You just came back from your second expedition with “Barba”. What was the purpose of “Arctic Sense”?

“Arctic Sense” was a science and communication project aimed at highlighting the challenges the Arctic is facing. These include retreating glaciers due to global warming, water pollution and minimising the ever-expanding human footprint in the exploitation of nature. To us, it was first about raising awareness of the Arctic, helping scientists collect data and contribute positive storytelling in times when positivity is needed more than ever. One of those stories is about the blue whale which was globally hunted close to extinction and almost lost forever. Now these animals are making a small recovery. As proof – we managed to see ten blue whales in a single day near Svalbard. This would be 1 percent of the North Atlantic population. It is a great example of how things can change. Same goes for the walrus, which was almost gone from Svalbard too and is now making a comeback. Almost all countries are facing similar challenges, so it is important to highlight every small victory.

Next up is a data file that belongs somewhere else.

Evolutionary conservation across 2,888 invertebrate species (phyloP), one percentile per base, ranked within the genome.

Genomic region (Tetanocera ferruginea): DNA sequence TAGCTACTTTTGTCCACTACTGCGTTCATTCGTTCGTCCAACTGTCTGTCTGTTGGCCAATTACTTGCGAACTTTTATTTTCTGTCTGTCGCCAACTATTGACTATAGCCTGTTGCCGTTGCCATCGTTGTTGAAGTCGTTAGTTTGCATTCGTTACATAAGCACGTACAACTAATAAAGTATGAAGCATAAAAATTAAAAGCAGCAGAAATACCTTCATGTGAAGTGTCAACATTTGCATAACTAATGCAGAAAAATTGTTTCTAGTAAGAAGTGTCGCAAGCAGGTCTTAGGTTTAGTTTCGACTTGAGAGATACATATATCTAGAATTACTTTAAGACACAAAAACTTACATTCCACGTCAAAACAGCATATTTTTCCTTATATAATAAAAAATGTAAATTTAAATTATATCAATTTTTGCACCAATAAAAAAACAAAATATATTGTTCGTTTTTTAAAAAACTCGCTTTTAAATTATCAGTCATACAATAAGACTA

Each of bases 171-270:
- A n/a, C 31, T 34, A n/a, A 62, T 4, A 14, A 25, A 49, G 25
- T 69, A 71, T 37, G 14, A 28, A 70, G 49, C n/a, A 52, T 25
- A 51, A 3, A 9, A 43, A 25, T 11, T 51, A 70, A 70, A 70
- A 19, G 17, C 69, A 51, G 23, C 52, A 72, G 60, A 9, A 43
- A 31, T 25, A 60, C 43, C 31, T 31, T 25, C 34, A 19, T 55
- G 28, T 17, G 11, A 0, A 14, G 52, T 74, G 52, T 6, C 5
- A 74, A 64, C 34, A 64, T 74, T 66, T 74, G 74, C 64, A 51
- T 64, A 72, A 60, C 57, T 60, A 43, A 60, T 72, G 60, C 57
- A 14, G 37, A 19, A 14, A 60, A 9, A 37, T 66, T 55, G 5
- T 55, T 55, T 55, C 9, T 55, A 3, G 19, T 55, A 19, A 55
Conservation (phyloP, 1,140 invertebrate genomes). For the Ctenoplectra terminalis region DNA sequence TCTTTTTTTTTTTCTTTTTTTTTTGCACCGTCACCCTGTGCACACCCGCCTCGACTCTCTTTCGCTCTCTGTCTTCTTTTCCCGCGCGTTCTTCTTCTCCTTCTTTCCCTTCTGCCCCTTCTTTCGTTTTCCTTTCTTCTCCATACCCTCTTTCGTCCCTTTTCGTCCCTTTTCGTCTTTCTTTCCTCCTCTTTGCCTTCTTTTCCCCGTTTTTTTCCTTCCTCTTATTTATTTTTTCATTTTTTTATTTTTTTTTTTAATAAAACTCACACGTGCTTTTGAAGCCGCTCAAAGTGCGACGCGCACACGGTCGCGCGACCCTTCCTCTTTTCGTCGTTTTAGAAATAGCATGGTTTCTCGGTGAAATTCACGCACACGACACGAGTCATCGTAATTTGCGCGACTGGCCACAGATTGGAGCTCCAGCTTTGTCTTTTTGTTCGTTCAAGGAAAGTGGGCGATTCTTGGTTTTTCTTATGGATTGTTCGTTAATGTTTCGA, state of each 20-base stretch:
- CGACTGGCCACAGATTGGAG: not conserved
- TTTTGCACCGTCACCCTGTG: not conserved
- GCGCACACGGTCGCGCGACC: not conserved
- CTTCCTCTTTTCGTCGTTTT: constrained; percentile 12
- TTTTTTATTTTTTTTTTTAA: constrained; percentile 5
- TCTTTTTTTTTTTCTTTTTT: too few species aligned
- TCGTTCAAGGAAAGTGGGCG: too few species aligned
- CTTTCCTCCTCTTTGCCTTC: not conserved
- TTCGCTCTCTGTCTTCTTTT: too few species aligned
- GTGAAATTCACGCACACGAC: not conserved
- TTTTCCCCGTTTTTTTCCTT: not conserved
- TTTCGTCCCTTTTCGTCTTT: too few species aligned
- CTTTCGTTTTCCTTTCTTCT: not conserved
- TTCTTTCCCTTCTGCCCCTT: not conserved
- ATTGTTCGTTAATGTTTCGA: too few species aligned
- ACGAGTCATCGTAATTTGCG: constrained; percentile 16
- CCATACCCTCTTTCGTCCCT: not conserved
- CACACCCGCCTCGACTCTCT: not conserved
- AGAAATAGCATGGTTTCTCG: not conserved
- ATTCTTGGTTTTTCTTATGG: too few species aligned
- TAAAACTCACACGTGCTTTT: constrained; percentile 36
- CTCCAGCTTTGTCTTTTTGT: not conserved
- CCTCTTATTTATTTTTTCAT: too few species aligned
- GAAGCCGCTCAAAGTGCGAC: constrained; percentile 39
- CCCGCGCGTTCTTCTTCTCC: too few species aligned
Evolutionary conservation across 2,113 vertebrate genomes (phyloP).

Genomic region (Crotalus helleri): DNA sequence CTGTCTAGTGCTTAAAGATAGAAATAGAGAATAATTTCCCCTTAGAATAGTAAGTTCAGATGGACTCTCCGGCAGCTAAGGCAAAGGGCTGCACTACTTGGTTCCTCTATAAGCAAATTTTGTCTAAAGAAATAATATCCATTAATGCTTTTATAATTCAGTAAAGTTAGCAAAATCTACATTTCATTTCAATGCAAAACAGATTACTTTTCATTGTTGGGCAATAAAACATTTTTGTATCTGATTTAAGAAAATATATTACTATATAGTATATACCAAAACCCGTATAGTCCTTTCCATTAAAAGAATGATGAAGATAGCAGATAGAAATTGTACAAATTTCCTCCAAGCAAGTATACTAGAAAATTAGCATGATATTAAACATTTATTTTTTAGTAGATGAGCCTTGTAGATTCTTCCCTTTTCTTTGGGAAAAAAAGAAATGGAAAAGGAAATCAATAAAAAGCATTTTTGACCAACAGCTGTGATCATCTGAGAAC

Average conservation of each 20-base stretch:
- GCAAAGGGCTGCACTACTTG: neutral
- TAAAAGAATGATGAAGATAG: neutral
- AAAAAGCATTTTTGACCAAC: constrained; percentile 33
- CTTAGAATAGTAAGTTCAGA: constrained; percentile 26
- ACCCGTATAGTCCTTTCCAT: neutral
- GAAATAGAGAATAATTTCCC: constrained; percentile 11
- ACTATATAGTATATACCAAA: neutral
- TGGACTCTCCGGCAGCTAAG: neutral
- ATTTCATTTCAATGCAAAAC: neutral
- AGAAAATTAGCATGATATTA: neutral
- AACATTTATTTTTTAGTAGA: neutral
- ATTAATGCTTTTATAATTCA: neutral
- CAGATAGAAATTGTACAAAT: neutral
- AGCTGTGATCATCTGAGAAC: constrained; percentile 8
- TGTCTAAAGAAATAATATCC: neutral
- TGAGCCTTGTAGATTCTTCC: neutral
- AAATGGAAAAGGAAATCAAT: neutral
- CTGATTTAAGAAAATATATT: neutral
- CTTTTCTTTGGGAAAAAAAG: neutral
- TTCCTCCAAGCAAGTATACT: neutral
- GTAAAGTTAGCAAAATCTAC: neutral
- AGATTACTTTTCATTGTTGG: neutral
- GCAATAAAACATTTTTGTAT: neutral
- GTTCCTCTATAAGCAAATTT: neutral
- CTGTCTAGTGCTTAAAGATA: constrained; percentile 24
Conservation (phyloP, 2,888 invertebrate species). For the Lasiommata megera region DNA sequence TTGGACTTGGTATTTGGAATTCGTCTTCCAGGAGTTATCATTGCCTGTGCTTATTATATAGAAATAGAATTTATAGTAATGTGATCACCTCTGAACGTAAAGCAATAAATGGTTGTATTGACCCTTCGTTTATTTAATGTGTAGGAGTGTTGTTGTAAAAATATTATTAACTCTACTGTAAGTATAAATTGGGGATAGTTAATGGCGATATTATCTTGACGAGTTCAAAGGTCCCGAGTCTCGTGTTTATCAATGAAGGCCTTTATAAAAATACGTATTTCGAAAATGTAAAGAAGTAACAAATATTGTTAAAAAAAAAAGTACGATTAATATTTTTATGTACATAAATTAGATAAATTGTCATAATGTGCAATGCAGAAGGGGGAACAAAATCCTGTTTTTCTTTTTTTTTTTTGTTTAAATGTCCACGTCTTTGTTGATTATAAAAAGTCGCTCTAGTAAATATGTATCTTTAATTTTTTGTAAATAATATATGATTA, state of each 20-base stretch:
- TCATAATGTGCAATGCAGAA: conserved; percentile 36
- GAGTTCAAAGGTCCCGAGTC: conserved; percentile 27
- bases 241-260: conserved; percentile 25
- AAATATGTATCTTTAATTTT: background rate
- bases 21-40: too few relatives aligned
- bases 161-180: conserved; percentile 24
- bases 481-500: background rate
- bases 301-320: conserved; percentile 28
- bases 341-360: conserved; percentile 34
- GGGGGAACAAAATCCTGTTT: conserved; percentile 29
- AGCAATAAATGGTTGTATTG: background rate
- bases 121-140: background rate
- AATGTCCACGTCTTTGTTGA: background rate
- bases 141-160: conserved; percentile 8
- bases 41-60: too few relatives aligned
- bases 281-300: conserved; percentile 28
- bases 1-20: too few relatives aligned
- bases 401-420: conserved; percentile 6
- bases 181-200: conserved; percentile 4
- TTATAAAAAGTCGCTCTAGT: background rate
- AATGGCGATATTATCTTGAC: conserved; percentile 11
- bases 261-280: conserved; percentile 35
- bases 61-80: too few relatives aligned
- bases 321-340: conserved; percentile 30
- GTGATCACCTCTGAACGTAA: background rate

Did you manage to reach the goals of the expedition?

We definitely reached the technical goals – sailing to the far North, then to London and back to Stavanger. It remains to be seen if the communication part will be such a success. That is the next step, and it takes a lot of time and effort. I hope to get funding for an educational program which includes publishing a children’s book. We do have a lot in the pipeline and being perfectionists, we are constantly aiming for more.

Everything from the stories you tell to the way you choose people to document the expeditions, spreads this genuine love of the North, the cold and nature. Do you find the cold more beautiful than the heat?